11 Kislev 5781 / Friday, November 27, 2020 | Torah Reading: Vayeitzei
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Dr. Zev Ballen candidly reveals the pitfalls, myths and futility of secular psychotherapy, and offers a bold, fresh and highly successful alternative...


Here's the question that's gnawed at me for most of my life.
What, if anything, would make me happy?
I became a psychotherapist in the hope of finding the answer to this question.
As part of my training I was required to undergo a full classical Freudian psychoanalysis. I lied on the couch 4 times a week and free associated to an analyst who I never saw. She sat behind me for almost nine years. During that time, if I wanted to make emotional contact with her, I wasn't allowed to turn around.  Through her abstention from being a person, my analyst became a blank screen.  At times, my unconscious fantasies turned my analyst into a withholding childhood mother, a punitive father, or even an omnipotent G-d-like figure. As my childhood conflicts emerged, I gained incredible insights into myself and my dealings with people.  Unfortunately, despite a plethora of insight, after nine years I can't say that I was any happier than when I began.
Then I started banging on pillows with baseball bats and tennis rackets in an effort to release my pent up aggression and hurt feelings. The primal scream therapist prompted me to scream at the top of my lungs.  This procedure helped me to feel like a new person for about two days.
In cognitive behavioral therapy I focused on trying to make all of my thoughts positive. "I'm a happy person..I'm a happy person...I'm a happy person!" The problem with that was that I was forcing myself to be positive but my internal state had not changed. I soon saw that I could not just by-pass my internal mood I needed to deal with it.
Next I became fascinated with hypnosis.  I was sure that with the aid of hypnosis I would be able to go deeper into my mind and uproot the mess in my unconscious mind.  The problem with positive thinking had been that it did not deal with the skeletons that were hiding deeper down in my unconscious closet. So I hoped that by re-programming my unconscious mind with positive hypnotic suggestions that this would make me happy.
Unfortunately it turned out that even my unconscious mind had a mind of its own. My unconscious mind stubbornly refused to accept even pleasant hypnotic suggestions for more than a few days - after that my body seemed to reject them as if they were foreign bodies.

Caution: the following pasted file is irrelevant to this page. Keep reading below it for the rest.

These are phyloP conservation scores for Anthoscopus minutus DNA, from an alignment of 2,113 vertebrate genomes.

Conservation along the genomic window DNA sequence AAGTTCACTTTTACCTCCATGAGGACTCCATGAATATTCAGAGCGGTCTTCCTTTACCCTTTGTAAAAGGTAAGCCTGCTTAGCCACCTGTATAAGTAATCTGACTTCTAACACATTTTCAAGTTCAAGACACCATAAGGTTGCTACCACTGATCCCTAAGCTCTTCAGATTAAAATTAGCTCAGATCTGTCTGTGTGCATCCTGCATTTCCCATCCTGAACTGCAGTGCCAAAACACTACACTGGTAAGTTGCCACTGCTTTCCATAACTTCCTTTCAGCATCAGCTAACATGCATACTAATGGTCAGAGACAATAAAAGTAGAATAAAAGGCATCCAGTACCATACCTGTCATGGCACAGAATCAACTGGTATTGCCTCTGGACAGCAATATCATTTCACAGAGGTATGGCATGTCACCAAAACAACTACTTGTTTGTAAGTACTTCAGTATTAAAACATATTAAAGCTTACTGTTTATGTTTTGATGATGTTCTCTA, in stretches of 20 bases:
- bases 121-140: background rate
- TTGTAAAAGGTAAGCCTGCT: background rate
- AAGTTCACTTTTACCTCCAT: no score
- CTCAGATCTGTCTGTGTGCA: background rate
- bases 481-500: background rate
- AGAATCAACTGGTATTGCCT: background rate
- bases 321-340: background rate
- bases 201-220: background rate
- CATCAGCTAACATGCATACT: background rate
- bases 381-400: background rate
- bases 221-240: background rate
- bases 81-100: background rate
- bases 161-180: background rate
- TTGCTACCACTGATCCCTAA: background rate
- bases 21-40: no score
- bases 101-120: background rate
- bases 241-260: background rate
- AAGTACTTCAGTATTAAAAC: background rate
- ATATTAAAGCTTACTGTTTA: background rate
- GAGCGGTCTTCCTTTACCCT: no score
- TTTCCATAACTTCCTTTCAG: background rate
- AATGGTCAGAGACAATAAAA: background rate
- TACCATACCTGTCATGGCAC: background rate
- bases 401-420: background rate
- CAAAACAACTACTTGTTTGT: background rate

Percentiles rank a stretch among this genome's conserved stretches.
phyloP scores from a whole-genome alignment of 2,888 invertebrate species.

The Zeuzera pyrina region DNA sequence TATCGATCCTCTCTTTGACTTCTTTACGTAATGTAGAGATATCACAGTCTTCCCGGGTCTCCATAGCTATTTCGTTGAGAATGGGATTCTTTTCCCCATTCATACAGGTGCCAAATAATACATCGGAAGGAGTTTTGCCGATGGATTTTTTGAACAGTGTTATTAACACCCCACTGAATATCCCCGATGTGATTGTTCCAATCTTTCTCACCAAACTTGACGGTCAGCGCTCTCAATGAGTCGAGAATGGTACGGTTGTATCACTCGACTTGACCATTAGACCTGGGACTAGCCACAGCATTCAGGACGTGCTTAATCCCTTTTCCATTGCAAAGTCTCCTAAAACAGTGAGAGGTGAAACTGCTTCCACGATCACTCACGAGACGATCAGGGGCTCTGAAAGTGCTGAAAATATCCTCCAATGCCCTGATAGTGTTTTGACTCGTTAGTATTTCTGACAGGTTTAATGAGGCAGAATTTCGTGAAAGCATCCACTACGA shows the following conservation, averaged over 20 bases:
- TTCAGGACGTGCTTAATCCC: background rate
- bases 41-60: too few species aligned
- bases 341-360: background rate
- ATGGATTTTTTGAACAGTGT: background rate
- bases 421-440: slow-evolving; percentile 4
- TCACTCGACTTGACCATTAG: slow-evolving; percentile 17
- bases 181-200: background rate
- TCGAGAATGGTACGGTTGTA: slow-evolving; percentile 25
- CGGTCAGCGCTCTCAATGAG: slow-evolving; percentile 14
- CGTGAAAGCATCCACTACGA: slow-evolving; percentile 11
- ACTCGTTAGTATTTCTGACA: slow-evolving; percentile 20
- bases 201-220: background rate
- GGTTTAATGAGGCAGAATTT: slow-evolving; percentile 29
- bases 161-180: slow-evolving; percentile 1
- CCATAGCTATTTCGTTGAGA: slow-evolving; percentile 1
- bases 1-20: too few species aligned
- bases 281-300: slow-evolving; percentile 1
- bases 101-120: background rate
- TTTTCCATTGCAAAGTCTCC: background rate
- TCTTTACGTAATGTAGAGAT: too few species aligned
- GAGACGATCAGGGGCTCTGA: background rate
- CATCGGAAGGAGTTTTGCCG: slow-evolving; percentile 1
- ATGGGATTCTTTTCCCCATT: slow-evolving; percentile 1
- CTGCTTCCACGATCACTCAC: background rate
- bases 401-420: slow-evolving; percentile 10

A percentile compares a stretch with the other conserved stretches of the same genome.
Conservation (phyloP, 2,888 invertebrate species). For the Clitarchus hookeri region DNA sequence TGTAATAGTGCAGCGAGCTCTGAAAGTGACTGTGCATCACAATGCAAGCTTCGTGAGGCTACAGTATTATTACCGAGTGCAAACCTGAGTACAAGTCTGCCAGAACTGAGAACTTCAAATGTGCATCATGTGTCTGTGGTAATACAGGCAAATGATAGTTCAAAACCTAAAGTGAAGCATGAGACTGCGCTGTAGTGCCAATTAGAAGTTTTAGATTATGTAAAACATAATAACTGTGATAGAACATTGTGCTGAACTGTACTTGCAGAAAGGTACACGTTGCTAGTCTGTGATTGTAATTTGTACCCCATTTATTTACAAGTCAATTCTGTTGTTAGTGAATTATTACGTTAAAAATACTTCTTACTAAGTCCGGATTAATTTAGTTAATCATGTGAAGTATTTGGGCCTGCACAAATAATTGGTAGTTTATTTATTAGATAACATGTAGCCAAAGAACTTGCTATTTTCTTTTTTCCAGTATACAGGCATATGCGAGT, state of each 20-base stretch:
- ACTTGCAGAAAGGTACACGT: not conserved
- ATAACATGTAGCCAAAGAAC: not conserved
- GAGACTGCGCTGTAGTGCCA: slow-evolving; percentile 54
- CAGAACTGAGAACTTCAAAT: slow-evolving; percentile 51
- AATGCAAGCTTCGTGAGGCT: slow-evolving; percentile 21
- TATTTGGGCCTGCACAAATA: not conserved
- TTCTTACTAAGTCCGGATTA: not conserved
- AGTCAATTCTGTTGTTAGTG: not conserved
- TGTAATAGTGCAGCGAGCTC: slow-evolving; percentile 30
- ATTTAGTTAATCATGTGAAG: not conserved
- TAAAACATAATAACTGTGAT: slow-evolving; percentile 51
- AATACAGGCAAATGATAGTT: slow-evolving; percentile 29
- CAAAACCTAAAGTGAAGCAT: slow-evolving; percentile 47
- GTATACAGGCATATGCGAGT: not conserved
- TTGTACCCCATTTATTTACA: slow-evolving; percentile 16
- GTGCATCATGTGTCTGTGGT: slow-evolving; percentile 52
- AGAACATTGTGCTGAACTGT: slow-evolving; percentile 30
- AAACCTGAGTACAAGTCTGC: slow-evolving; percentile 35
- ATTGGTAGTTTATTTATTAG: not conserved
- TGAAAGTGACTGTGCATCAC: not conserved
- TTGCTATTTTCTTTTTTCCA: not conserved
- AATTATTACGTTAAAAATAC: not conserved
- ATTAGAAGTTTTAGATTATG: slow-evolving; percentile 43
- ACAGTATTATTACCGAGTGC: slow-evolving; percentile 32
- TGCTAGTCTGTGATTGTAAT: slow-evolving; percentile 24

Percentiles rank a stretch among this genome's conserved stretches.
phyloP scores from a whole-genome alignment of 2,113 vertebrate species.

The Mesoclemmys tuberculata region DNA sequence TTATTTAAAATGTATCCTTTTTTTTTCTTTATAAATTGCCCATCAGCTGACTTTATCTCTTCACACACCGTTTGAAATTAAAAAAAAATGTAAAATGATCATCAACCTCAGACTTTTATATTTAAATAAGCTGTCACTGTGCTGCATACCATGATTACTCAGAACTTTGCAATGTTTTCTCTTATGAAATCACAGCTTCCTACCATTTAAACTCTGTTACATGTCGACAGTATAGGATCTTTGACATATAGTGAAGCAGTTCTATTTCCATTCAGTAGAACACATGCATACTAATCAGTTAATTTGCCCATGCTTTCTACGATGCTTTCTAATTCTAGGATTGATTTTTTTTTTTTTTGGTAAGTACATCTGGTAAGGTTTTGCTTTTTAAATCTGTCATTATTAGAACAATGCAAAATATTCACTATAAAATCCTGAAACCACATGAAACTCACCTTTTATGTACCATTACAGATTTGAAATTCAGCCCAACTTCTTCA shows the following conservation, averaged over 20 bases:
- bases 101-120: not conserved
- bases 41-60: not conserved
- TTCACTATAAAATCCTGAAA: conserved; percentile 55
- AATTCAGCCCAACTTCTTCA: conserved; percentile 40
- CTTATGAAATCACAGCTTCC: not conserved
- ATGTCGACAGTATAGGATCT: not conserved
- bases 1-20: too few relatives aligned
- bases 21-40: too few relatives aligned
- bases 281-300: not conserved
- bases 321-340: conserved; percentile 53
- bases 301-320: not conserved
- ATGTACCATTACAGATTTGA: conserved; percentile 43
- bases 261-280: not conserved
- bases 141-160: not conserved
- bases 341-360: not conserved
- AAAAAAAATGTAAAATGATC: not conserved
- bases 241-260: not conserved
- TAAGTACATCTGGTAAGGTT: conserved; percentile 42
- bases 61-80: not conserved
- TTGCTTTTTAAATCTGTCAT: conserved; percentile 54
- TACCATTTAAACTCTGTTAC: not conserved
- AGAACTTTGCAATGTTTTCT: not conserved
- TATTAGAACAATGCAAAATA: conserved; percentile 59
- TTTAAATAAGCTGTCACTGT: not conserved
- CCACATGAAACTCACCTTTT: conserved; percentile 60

It was around this time that I discovered the fascinating world of Ericksonian hypnosis.  My Ericksonian hypnotherapist said that traditional hypnosis had not helped me because my unconscious was not some passive entity that could be bombarded by ideas however positive - he said that my unconscious demanded more respect than this. I was told  that my unconscious mind had amazing untapped resources that could be used to find creative solutions to my problems. This sounded great. I couldn't wait to start. It was truly empowering to be told that I was smarter and more resourceful than I knew I was in my unconscious mind. This was by far the most compelling psychological theory yet. If I could learn to trust my unconscious then everything would be okay.
The problem was that although I could now access more of my unconscious creativity, still my unconscious didn't always know what to do when I was in severe conflict.  Whenever the stress mounted I gravitated back to my core conflicts.
So I decided to give psychoanalysis another try but this time the interpersonal school of psychoanalysis. Instead of the emphasis on picking apart the inner workings of my mind I would now hopefully be cured through the corrective emotional experience of a "therapeutic relationship." The idea was that I had never had a healthy relationship before and having one with someone who had earned a degree in psychology would be my ticket to personal growth and salvation.
It wasn't.